Kishore: Law's loss, philosophy's gain

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By Tan Bah Bah

If not for a fortuitous early awakening to the beauty of philosophy on his part, the Kishore Mahbubani that we know would have been a different one. Whether or not he would gone to have made a name for himself in foreign affairs and even be cited a top thinker is anyone’s guess. Prospect, a British foreign affairs magazine, has  just named him in its list of Top 50 World Thinkers for 2014.

Kishore could have been another Prof S. Jayakumar or Prof Tommy Koh, both of whom were Deans of the Law Faulty at the then University of Singapore who went on to serve as Singapore’s Permanent Representatives  at the height of the Vietnam War.

Indeed, Kishore read law in his first year at the then University of Singapore but later switched to his real passion, philosophy. Law’s loss, philosophy’s gain.

Much of Kishore’s writings and speeches were not just the musings of an ivory tower academic, it must be pointed out. The veteran Singapore diplomat’s intellectual observations have been etched out of a long career that spanned more than 40 years and took him to the summit of the UN at the organisation’s Security Council and as envoy to countries such as  the US, Malaysia and Cambodia.

Together with an early group of diplomats and other Foreign Ministry leaders, coming just after the two luminaries, Prof Koh and Prof Jayakumar,  they were quickly sucked into a life-and-death battle with the communist bloc – and a fledgeling nation’s  determination to carve a rightful place in the international community.

It was observed at that time that we were  really a baby in the diplomatic world. Singapore was swimming among sharks, whales and barracudas.  Every step we took from 1965 was a new one.

Compare our boys who had only humble backgrounds and no experience with, for example, the more suave Malaysians who already had a foreign service from 1957 and royalty to structure their protocol on when it came to the expectations and demands of VIP diplomacy and international relations.

At every level Singapore’s pioneer diplomats had to learn it the hard way.

What do our boys know about political scientist Hans Morgenthau’s Convergence theory which, in simplified layman’s terms, says that as the competing Capitaliist and Communist systems develop, they will eventually converge and become identiical.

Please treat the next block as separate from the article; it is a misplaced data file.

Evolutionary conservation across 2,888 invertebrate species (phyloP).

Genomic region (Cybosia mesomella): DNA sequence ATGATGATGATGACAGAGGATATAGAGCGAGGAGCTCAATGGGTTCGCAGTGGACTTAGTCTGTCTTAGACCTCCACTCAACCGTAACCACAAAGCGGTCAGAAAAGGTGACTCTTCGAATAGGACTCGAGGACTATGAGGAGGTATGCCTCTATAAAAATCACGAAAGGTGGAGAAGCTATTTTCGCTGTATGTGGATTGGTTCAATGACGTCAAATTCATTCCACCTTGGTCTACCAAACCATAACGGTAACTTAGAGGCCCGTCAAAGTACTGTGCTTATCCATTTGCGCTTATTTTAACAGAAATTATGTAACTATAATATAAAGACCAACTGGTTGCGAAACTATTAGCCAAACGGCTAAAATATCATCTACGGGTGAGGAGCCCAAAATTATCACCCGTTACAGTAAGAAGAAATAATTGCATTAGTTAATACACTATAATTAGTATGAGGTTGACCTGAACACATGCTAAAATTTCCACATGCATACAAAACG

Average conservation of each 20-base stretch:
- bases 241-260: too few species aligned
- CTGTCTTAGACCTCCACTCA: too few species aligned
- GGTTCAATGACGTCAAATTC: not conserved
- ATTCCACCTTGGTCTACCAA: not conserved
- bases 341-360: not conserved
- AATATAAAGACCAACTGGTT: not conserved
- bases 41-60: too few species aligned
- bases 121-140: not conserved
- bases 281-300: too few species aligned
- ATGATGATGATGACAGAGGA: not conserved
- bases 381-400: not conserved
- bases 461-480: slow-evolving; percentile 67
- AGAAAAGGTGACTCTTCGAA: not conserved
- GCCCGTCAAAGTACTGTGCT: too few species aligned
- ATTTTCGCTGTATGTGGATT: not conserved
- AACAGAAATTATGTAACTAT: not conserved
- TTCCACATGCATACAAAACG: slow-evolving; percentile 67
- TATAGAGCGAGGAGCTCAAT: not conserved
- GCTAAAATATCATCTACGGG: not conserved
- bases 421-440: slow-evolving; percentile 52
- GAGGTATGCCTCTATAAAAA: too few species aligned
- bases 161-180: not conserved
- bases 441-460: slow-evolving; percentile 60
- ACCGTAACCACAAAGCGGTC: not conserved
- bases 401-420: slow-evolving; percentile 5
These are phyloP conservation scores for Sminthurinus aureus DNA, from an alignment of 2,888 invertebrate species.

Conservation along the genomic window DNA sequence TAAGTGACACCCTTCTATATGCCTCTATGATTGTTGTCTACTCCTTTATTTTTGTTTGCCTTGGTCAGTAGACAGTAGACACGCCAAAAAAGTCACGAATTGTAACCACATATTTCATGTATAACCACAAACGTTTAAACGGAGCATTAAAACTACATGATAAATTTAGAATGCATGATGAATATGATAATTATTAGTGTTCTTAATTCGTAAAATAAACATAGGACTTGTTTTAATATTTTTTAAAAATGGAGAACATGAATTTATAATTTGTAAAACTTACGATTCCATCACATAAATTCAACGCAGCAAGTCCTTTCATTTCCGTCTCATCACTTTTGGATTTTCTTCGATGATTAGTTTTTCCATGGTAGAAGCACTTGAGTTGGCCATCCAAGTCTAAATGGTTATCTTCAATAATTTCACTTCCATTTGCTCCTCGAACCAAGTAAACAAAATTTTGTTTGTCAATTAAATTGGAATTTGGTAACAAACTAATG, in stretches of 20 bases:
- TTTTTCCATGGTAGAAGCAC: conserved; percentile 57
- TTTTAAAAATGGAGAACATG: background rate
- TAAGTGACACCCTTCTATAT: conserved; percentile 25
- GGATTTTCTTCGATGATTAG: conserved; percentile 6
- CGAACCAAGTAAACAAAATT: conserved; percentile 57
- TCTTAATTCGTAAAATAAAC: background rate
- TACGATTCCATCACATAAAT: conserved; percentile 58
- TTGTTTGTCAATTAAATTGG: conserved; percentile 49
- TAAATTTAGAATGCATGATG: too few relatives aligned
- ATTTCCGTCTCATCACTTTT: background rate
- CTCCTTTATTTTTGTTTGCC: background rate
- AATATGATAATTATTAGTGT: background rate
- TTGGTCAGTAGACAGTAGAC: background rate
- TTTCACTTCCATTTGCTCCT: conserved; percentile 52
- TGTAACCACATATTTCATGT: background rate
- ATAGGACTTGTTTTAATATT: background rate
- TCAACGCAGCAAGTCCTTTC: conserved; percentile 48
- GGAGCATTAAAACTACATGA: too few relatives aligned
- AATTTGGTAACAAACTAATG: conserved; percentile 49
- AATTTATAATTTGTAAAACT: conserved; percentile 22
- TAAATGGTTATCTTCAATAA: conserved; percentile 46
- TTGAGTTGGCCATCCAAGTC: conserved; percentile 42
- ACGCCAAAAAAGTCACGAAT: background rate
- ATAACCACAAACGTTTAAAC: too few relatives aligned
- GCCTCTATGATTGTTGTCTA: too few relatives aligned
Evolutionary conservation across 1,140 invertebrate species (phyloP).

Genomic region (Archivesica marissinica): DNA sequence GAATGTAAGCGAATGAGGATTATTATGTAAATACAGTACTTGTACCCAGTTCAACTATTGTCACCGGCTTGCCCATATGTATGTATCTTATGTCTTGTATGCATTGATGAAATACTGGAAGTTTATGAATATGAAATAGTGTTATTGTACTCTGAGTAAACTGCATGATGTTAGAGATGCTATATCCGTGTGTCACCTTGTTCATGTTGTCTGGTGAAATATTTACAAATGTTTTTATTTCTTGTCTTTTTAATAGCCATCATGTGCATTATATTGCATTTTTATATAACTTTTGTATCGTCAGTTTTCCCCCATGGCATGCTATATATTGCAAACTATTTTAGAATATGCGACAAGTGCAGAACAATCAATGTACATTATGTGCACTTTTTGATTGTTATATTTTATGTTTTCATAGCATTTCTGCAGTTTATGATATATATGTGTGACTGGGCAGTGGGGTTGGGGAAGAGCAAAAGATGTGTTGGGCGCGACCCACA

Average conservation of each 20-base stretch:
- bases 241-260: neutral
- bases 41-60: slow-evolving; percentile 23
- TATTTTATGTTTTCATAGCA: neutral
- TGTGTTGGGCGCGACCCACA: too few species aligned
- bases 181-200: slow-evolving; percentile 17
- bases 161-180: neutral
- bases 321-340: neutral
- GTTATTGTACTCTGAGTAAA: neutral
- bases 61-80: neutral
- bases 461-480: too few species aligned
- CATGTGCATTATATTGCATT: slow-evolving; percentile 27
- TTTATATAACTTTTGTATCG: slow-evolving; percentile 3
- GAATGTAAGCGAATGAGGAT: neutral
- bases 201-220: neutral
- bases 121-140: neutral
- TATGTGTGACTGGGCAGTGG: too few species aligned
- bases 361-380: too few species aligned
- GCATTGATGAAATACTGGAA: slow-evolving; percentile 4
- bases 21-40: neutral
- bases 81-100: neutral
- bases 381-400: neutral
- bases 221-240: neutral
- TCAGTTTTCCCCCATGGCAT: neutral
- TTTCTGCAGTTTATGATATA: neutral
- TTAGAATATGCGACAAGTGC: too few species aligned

Interestingly Prospect’s listing mentioned Kishore’s own convergence book  – The Great Convergence: Asia, The West And The Logic Of One World.

Basically, this sums up his theory:

Policy-makers all over the world must change their preconceptions and accept that we live in one world. National interests must be balanced with global interests. Power must be shared. The US and Europe must cede some power. China and India, Africa and the Islamic world must be integrated. Kishore urges that only through these actions can we create a world that converges  benignly.
Earlier, Kishore had written another book, ‘Can Asians Think?’.

Because the West has been dominant for so long – 500 years – the impression is that there will always been one dominant civilisation. This is not so; others – especially from the East  – will challenge this dominance

Kishore has been pursuing this school of thought through his essays, talks and books. Not all in the West are enamoured of his critiques.

But that is what debates are all about.

Kishore has his admirers. He was not a theoretician. He has always been in touch with the news-makers and with how political systems function.

He has some distinguished company in Prospect’s Top 50 thinkers list – Pope Francis, Harvard President Emeritus Lawrence Summers and economist-author Amartya Sen.

Well done, Kishore Mahbubani.